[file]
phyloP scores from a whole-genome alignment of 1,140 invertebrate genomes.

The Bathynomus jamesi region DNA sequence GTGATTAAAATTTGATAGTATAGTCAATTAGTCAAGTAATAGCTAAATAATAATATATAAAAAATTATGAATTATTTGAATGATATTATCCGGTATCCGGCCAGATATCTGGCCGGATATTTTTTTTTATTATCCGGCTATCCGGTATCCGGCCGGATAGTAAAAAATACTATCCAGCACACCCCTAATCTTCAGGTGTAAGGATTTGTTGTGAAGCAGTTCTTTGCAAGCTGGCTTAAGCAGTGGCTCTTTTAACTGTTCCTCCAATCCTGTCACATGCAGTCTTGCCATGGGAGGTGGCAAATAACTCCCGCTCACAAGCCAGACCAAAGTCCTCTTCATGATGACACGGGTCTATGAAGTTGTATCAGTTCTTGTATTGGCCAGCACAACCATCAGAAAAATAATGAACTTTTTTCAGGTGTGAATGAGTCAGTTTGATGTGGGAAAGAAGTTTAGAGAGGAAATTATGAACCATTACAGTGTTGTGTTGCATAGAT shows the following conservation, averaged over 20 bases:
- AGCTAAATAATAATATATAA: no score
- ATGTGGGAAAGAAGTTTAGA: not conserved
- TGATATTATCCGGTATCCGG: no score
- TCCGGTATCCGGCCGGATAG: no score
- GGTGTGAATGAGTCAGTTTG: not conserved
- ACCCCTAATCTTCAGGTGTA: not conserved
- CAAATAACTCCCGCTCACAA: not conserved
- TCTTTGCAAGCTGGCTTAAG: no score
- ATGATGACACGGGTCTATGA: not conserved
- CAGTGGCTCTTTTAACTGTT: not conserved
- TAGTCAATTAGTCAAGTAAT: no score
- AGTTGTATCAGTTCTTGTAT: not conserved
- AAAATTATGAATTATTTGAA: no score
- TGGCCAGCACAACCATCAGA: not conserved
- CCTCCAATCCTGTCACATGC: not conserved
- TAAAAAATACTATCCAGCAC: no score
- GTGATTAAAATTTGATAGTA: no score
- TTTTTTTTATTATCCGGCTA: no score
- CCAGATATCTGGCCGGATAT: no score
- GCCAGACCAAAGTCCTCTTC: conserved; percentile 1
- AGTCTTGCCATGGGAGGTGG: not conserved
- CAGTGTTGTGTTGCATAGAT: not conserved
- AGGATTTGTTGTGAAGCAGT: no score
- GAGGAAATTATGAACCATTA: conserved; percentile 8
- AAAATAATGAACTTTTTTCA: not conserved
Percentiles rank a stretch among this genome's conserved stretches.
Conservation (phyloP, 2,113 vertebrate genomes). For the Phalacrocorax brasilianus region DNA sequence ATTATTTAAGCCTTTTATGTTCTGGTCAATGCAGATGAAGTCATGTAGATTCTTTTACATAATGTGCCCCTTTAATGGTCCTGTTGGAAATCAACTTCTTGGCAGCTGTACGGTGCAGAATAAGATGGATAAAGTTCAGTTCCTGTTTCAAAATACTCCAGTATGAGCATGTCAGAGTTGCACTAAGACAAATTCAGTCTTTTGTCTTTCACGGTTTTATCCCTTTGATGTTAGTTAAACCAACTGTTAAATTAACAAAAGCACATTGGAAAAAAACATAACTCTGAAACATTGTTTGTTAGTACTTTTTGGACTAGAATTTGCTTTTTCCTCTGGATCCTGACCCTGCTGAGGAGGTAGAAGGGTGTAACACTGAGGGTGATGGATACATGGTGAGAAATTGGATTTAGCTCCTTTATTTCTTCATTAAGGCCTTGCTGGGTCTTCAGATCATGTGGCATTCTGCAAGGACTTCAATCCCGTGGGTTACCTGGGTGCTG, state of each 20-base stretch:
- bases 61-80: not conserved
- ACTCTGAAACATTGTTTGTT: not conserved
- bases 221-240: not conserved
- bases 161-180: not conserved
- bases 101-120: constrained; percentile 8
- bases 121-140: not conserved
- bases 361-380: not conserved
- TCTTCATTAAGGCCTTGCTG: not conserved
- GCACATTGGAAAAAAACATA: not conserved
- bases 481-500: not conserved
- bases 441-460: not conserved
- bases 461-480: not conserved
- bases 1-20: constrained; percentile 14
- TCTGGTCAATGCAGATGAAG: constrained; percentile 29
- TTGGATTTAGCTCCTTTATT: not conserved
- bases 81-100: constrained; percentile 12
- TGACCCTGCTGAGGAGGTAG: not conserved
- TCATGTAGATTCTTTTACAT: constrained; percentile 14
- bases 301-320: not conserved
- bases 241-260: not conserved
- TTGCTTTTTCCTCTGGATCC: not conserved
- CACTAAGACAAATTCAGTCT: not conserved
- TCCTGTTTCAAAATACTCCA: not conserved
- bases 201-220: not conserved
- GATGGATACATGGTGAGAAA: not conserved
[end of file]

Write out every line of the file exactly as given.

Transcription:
phyloP scores from a whole-genome alignment of 1,140 invertebrate genomes.

The Bathynomus jamesi region DNA sequence GTGATTAAAATTTGATAGTATAGTCAATTAGTCAAGTAATAGCTAAATAATAATATATAAAAAATTATGAATTATTTGAATGATATTATCCGGTATCCGGCCAGATATCTGGCCGGATATTTTTTTTTATTATCCGGCTATCCGGTATCCGGCCGGATAGTAAAAAATACTATCCAGCACACCCCTAATCTTCAGGTGTAAGGATTTGTTGTGAAGCAGTTCTTTGCAAGCTGGCTTAAGCAGTGGCTCTTTTAACTGTTCCTCCAATCCTGTCACATGCAGTCTTGCCATGGGAGGTGGCAAATAACTCCCGCTCACAAGCCAGACCAAAGTCCTCTTCATGATGACACGGGTCTATGAAGTTGTATCAGTTCTTGTATTGGCCAGCACAACCATCAGAAAAATAATGAACTTTTTTCAGGTGTGAATGAGTCAGTTTGATGTGGGAAAGAAGTTTAGAGAGGAAATTATGAACCATTACAGTGTTGTGTTGCATAGAT shows the following conservation, averaged over 20 bases:
- AGCTAAATAATAATATATAA: no score
- ATGTGGGAAAGAAGTTTAGA: not conserved
- TGATATTATCCGGTATCCGG: no score
- TCCGGTATCCGGCCGGATAG: no score
- GGTGTGAATGAGTCAGTTTG: not conserved
- ACCCCTAATCTTCAGGTGTA: not conserved
- CAAATAACTCCCGCTCACAA: not conserved
- TCTTTGCAAGCTGGCTTAAG: no score
- ATGATGACACGGGTCTATGA: not conserved
- CAGTGGCTCTTTTAACTGTT: not conserved
- TAGTCAATTAGTCAAGTAAT: no score
- AGTTGTATCAGTTCTTGTAT: not conserved
- AAAATTATGAATTATTTGAA: no score
- TGGCCAGCACAACCATCAGA: not conserved
- CCTCCAATCCTGTCACATGC: not conserved
- TAAAAAATACTATCCAGCAC: no score
- GTGATTAAAATTTGATAGTA: no score
- TTTTTTTTATTATCCGGCTA: no score
- CCAGATATCTGGCCGGATAT: no score
- GCCAGACCAAAGTCCTCTTC: conserved; percentile 1
- AGTCTTGCCATGGGAGGTGG: not conserved
- CAGTGTTGTGTTGCATAGAT: not conserved
- AGGATTTGTTGTGAAGCAGT: no score
- GAGGAAATTATGAACCATTA: conserved; percentile 8
- AAAATAATGAACTTTTTTCA: not conserved
Percentiles rank a stretch among this genome's conserved stretches.
Conservation (phyloP, 2,113 vertebrate genomes). For the Phalacrocorax brasilianus region DNA sequence ATTATTTAAGCCTTTTATGTTCTGGTCAATGCAGATGAAGTCATGTAGATTCTTTTACATAATGTGCCCCTTTAATGGTCCTGTTGGAAATCAACTTCTTGGCAGCTGTACGGTGCAGAATAAGATGGATAAAGTTCAGTTCCTGTTTCAAAATACTCCAGTATGAGCATGTCAGAGTTGCACTAAGACAAATTCAGTCTTTTGTCTTTCACGGTTTTATCCCTTTGATGTTAGTTAAACCAACTGTTAAATTAACAAAAGCACATTGGAAAAAAACATAACTCTGAAACATTGTTTGTTAGTACTTTTTGGACTAGAATTTGCTTTTTCCTCTGGATCCTGACCCTGCTGAGGAGGTAGAAGGGTGTAACACTGAGGGTGATGGATACATGGTGAGAAATTGGATTTAGCTCCTTTATTTCTTCATTAAGGCCTTGCTGGGTCTTCAGATCATGTGGCATTCTGCAAGGACTTCAATCCCGTGGGTTACCTGGGTGCTG, state of each 20-base stretch:
- bases 61-80: not conserved
- ACTCTGAAACATTGTTTGTT: not conserved
- bases 221-240: not conserved
- bases 161-180: not conserved
- bases 101-120: constrained; percentile 8
- bases 121-140: not conserved
- bases 361-380: not conserved
- TCTTCATTAAGGCCTTGCTG: not conserved
- GCACATTGGAAAAAAACATA: not conserved
- bases 481-500: not conserved
- bases 441-460: not conserved
- bases 461-480: not conserved
- bases 1-20: constrained; percentile 14
- TCTGGTCAATGCAGATGAAG: constrained; percentile 29
- TTGGATTTAGCTCCTTTATT: not conserved
- bases 81-100: constrained; percentile 12
- TGACCCTGCTGAGGAGGTAG: not conserved
- TCATGTAGATTCTTTTACAT: constrained; percentile 14
- bases 301-320: not conserved
- bases 241-260: not conserved
- TTGCTTTTTCCTCTGGATCC: not conserved
- CACTAAGACAAATTCAGTCT: not conserved
- TCCTGTTTCAAAATACTCCA: not conserved
- bases 201-220: not conserved
- GATGGATACATGGTGAGAAA: not conserved